In the first part of this topic we described the way in which roles can be based at different shaped sites – at points, along lines and within regions. This gives our customers the flexibility to describe where each role will be located with a much more precision, and therefore with much more chance of the right roles being returned in a job search.
But what about flexibility in the way the candidate describes their location?
We normally guide our customers towards the ‘point and radius’ approach – we find the candidates location as a ‘point’ from a postcode or town name and draw a circle around that point with a certain radius. Any sites, lines or regions that fall within or occlude that circle are where we search for available roles.
The reason we encourage this approach is that it provides what is ultimately a more personalised result set – the available roles are only those the candidate would deem as local, for each candidate, each time a search is done.
One happy coincidence of this approach is that we can begin to build up an idea of geographic trends. Natural patterns in search data emerge based solely on the areas candidates are searching for roles in, and are a useful metric alongside the other MI data we make available through the customer’s control panel interface.
Any jobs at sea?
There are, however, scenarios in which this extremely tailored view of available roles is at odds with the candidate journey desired by the customer. When this is the case there are a few alternatives:
Browse around in an ‘ipad’ style view
One of the first demonstration pages created was to showcase the tablet oriented, or ‘ipad’ view. A candidate starts on a full page map view centred on a chosen location and can freely pan and zoom around. The current total number of jobs showing is listed to the side, along with department, salary range and other search filters. Each zoom, pan or filter is interpreted by the components as a new search, and new results are obtained immediately without reloading. This allows a very fluid and responsive feeling map-led search experience, but doesn’t require any special coding or a particular ‘app’ – it really just harnesses the standard components in a different way.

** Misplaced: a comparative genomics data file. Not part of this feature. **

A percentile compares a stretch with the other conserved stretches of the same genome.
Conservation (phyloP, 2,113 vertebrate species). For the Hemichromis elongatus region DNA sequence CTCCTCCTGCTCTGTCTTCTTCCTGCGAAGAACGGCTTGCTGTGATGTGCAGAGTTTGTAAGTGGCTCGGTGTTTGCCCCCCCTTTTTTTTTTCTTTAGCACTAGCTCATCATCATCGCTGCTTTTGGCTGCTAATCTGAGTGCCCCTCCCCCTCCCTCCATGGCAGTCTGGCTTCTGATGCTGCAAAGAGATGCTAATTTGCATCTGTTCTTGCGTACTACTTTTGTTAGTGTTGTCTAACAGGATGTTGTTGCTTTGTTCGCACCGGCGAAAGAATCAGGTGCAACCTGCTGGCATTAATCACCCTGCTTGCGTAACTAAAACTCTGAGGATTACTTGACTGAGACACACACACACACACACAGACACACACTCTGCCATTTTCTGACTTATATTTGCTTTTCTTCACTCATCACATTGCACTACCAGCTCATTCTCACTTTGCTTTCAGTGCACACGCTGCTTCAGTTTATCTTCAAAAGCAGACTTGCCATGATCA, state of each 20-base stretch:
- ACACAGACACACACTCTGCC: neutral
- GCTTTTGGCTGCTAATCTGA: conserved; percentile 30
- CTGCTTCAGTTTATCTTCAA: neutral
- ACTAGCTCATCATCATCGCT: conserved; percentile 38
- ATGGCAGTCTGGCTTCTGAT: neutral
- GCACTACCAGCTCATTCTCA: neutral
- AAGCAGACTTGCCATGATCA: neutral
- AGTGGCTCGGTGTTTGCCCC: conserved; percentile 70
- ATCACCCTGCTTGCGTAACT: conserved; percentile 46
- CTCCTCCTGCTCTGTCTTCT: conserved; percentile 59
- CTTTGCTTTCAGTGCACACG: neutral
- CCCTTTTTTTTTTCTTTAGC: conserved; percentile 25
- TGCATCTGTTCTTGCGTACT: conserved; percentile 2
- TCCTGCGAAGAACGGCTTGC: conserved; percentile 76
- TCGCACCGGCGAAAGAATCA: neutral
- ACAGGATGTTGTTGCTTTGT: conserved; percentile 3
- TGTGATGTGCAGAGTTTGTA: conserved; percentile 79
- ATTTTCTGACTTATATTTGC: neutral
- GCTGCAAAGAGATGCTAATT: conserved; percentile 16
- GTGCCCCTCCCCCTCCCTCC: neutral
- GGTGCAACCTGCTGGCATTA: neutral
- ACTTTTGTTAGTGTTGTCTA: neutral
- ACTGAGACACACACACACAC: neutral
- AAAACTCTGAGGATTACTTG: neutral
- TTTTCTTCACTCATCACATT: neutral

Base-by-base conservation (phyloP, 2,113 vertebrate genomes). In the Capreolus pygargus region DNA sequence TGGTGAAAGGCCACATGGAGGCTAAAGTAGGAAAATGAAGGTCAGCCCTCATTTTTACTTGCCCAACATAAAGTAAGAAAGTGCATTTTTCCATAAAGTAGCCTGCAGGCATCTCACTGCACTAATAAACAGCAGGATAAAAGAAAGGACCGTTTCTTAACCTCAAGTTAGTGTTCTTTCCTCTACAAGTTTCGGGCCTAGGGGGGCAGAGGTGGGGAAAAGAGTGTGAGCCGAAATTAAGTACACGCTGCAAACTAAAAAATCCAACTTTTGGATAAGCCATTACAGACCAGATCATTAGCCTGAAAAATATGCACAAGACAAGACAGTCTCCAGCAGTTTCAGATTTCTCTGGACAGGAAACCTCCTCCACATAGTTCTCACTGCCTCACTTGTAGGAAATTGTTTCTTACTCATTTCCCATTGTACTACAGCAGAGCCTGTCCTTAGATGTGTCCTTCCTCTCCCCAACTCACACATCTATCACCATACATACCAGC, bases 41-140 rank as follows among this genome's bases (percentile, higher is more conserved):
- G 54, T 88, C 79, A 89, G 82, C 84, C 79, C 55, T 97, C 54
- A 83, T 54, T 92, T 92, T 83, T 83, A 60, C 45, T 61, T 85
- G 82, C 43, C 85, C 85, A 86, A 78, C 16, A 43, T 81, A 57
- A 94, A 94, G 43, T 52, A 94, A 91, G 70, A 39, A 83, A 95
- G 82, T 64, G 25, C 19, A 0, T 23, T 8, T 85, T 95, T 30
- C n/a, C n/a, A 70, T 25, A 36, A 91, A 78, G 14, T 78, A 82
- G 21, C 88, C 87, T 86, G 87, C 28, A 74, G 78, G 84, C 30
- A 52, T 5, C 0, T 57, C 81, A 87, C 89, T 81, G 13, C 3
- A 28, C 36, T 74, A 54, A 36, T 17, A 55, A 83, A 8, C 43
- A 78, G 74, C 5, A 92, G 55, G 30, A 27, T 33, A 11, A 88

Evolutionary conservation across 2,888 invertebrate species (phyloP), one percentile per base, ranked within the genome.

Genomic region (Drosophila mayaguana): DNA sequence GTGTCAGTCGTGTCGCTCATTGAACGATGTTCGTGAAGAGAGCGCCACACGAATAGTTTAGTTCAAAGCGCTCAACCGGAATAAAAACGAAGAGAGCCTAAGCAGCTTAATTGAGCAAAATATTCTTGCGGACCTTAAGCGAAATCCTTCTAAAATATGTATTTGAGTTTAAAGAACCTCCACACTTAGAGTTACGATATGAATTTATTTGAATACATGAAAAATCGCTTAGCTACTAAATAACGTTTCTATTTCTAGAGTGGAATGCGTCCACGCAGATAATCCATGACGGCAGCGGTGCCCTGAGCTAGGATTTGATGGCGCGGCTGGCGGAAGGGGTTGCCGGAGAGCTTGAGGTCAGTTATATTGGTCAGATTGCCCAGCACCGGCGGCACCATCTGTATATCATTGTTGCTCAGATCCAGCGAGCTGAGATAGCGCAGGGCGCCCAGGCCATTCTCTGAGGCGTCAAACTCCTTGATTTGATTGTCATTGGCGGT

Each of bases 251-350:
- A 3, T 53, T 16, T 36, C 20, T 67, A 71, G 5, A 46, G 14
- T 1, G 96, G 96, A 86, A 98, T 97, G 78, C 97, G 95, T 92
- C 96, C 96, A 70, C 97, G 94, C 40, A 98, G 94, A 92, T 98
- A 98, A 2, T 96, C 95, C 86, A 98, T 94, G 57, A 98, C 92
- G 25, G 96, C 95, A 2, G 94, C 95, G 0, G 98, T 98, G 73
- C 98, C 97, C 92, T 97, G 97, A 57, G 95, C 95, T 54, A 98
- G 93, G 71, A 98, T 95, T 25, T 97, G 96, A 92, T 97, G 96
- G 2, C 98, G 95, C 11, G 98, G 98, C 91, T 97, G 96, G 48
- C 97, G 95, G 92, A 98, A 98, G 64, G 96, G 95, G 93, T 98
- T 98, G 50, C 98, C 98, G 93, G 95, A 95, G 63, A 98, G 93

Show all jobs in a region
It may sometimes be desirable to lead the candidate to a preconfigured search, focussed on a particular area or region.
The region returned can be any of the arbitrary polygons drawn in the editor tool in the control panel. While the above example shows a region defined as the boundaries of the M25 motorway there is no requirement to follow any existing geographic or administrative boundary, nor is there a requirement to show a map of results at all – a tabular list view is equally valid.
These tailored, regional results could be linked from a particular business area page; shown inline on a ‘Working for us in Scotland’ page; on a volume role microsite… or really to help with any permutation required by the customer.
To return results against regions instead of by point and radius, the TalentBond components need no extra tweaking to work, they switch to region mode as soon as a known region is requested.
The amount and complexity of regions defined within a customer’s account is limited only by their requirements. Creating a recognisable set of ‘administrative’ regions for a country or global region allows each one to be navigated to and browsed independently. If you have a truly multinational recruitment responsibility, why not combine these regions with the overarching website navigation to allow the candidate to drill down to a local country, to pages in their language and regions within each country by clicking on interactive map segments.
The Right Tool for the Job [search]
The creative possibilities for search interface, candidate experience and design are almost limitless, and using the TalentBond components it becomes far easier to reach those possibilities.